Notes for: July 11, 2017
Mozart’s Classicism meets Arvo Pärt’s “spiritual-minimalism” in Pärt’s affecting transcription of the Adagio from Mozart’s early piano sonata in F Major, K. 280. Pärt composed this work in memory of the Russian violinist Oleg Kagan, a close friend who was a devotee of Mozart’s music. That Pärt himself admired Mozart is no surprise given the transparency and pared-down eloquence of Pärt’s own music, in which every note and every silence has meaning.
Born in Estonia, Pärt spent his early career writing music for Estonian radio, theater, and film. He was a member in good standing of the Soviet musical avant-garde, and for many years he experimented with a variety of 20th-century techniques and styles. In 1960 he wrote “Nekrolog,” Estonia’s first twelve-tone composition; Soviet authorities promptly condemned it as “avant-garde bourgeois music.” In the late 1960s he again ran into trouble when officials banned his choral work “Credo,” which quoted Bach and invoked the New Testament. Feeling artistically and spiritually adrift, Pärt withdrew from the public and spent the next eight years studying Gregorian chant and Renaissance polyphony. By the time he reemerged, he had left the world of atonal and serial music and had found a new style, a new voice, and a new system of composition.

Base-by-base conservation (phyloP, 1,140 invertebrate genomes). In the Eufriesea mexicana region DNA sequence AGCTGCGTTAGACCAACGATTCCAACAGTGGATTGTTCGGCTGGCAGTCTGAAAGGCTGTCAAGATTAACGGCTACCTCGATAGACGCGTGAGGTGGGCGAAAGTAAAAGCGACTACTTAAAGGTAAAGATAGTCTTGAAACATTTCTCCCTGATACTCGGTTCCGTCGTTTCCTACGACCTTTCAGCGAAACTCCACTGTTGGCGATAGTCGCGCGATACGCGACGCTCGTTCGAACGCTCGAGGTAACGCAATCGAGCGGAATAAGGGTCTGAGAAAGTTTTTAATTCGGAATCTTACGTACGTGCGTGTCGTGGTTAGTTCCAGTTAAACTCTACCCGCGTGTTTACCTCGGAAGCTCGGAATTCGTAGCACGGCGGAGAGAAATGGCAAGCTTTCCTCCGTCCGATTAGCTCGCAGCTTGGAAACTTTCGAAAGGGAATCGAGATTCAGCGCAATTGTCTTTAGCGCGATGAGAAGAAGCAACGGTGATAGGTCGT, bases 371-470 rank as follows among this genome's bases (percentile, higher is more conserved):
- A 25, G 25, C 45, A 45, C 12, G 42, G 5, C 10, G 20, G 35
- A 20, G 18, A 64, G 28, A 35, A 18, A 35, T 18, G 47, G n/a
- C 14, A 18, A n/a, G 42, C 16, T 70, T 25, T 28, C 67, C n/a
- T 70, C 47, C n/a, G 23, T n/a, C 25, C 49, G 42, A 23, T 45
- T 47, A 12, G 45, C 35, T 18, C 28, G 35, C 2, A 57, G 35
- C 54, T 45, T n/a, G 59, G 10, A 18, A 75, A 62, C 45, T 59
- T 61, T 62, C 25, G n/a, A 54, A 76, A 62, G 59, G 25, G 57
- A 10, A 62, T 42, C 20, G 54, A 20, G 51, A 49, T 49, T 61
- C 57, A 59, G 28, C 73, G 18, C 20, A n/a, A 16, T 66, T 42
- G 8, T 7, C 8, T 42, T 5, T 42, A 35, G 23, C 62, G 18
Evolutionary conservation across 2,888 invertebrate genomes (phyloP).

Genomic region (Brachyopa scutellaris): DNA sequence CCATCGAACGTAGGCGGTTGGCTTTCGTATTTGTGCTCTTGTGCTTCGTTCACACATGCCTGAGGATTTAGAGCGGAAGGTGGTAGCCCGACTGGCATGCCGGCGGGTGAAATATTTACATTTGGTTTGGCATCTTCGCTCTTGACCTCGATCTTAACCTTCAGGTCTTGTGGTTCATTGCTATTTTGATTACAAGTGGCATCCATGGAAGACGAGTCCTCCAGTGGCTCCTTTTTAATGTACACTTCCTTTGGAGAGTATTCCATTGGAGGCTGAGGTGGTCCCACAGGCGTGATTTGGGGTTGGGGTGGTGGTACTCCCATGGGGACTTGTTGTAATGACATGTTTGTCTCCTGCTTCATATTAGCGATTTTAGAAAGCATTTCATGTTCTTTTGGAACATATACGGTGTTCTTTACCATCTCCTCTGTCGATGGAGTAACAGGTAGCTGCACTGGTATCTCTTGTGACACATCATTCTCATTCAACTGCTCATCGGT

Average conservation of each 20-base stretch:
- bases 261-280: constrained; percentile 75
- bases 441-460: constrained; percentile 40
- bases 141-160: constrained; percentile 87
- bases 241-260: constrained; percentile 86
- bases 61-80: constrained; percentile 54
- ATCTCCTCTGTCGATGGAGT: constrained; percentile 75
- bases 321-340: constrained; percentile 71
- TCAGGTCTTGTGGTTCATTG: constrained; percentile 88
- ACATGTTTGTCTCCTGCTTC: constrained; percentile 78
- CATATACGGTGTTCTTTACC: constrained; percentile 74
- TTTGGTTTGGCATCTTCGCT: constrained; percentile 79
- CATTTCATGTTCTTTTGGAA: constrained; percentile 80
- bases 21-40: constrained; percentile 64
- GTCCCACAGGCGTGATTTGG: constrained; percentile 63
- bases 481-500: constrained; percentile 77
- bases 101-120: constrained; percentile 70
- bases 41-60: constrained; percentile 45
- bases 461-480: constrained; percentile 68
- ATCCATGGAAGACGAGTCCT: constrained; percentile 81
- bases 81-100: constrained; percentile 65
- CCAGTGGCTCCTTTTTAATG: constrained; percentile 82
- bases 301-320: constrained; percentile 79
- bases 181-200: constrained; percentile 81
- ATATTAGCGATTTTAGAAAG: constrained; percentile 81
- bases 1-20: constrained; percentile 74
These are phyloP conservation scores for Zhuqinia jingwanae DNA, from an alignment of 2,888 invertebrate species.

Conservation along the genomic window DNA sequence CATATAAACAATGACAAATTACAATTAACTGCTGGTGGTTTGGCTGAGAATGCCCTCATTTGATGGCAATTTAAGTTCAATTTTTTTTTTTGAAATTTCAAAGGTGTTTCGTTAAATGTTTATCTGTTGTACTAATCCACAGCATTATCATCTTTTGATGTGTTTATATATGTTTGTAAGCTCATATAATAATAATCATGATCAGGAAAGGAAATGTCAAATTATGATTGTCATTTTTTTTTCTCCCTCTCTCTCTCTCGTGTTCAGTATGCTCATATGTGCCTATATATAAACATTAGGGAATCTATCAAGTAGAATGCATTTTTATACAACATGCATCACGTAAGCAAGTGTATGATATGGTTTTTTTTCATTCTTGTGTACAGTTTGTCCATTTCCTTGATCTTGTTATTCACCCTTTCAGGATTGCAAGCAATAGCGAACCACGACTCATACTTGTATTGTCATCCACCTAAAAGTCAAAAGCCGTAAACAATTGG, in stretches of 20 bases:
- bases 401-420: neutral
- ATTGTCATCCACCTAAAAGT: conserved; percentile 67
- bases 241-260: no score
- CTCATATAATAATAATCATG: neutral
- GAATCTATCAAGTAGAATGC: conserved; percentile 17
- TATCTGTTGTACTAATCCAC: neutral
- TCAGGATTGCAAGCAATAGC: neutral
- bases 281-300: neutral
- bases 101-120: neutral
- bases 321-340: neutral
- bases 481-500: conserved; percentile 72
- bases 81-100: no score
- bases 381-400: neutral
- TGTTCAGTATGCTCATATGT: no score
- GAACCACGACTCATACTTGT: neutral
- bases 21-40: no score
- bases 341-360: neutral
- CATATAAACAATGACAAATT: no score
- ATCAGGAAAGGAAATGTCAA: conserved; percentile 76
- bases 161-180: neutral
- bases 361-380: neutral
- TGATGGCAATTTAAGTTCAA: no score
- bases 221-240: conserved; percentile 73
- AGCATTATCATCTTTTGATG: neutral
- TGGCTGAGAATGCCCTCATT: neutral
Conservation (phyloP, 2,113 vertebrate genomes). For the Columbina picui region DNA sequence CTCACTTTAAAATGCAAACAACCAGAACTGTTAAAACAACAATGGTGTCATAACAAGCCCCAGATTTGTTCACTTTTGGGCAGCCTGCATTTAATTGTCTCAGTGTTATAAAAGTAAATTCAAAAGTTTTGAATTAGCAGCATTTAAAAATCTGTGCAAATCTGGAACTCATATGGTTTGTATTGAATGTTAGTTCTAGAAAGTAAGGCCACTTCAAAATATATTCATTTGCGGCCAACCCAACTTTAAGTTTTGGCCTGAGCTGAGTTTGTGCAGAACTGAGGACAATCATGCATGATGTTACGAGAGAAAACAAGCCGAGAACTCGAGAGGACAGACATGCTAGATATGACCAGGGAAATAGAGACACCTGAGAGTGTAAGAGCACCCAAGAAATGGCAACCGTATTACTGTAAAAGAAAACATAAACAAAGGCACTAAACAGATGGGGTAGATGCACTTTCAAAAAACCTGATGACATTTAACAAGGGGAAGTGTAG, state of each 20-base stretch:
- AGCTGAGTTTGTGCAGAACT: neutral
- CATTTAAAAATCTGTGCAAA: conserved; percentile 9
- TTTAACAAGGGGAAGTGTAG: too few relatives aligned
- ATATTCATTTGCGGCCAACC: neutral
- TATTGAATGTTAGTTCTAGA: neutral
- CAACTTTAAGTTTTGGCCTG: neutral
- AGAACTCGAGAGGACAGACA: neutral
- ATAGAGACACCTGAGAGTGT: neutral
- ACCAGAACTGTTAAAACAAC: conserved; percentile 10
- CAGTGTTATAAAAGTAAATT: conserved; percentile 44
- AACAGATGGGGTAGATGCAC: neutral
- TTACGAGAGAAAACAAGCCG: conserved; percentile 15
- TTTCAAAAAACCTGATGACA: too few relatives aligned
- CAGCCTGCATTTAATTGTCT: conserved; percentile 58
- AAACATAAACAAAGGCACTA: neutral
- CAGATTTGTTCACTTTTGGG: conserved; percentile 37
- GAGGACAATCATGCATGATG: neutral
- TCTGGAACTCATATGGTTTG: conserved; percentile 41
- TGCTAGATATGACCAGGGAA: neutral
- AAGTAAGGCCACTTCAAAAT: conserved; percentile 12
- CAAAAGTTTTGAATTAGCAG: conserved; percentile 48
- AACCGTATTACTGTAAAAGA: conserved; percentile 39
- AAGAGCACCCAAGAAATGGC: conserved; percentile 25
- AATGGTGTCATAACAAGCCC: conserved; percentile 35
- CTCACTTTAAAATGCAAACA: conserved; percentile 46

Pärt called his new system “tintinnabuli,” from the Latin word for bells. He introduced it in 1976 with a strikingly simple piano piece, “Für Alina,” which is built from just two opposed lines: one a melody, the other, notes from a harmonizing triad. “The three notes of a triad are like bells,” Pärt explained; “and that is why I call it tintinnabulation.” He also noted that the piece necessitated what he described as “a need to concentrate on each sound so that every blade of grass would be as important as a flower.” A year later he wrote “Tabula Rasa,” a piece for two violins, string orchestra, and prepared piano that brought him wide fame. Pärt has gone on to create works of eloquence and spiritual profundity that have made him the most frequently performed classical composer year after year.
Mozart’s touching Adagio – with its transparently beautiful melody, moments of silence, and sparing but effective use of dissonant minor seconds that add to the poignancy – is a good fit for Pärt, who treats Mozart’s work with respect while adding his own distinctive touches. He opens up Mozart’s score by distributing the piano part among the three instruments. He also adds a brief introduction, an even briefer coda, and occasional commentary, all of which highlight the dissonances, the pauses, and the depths of feeling in Mozart’s music. The result is a heartfelt tribute, crafted from a young Mozart’s moving work.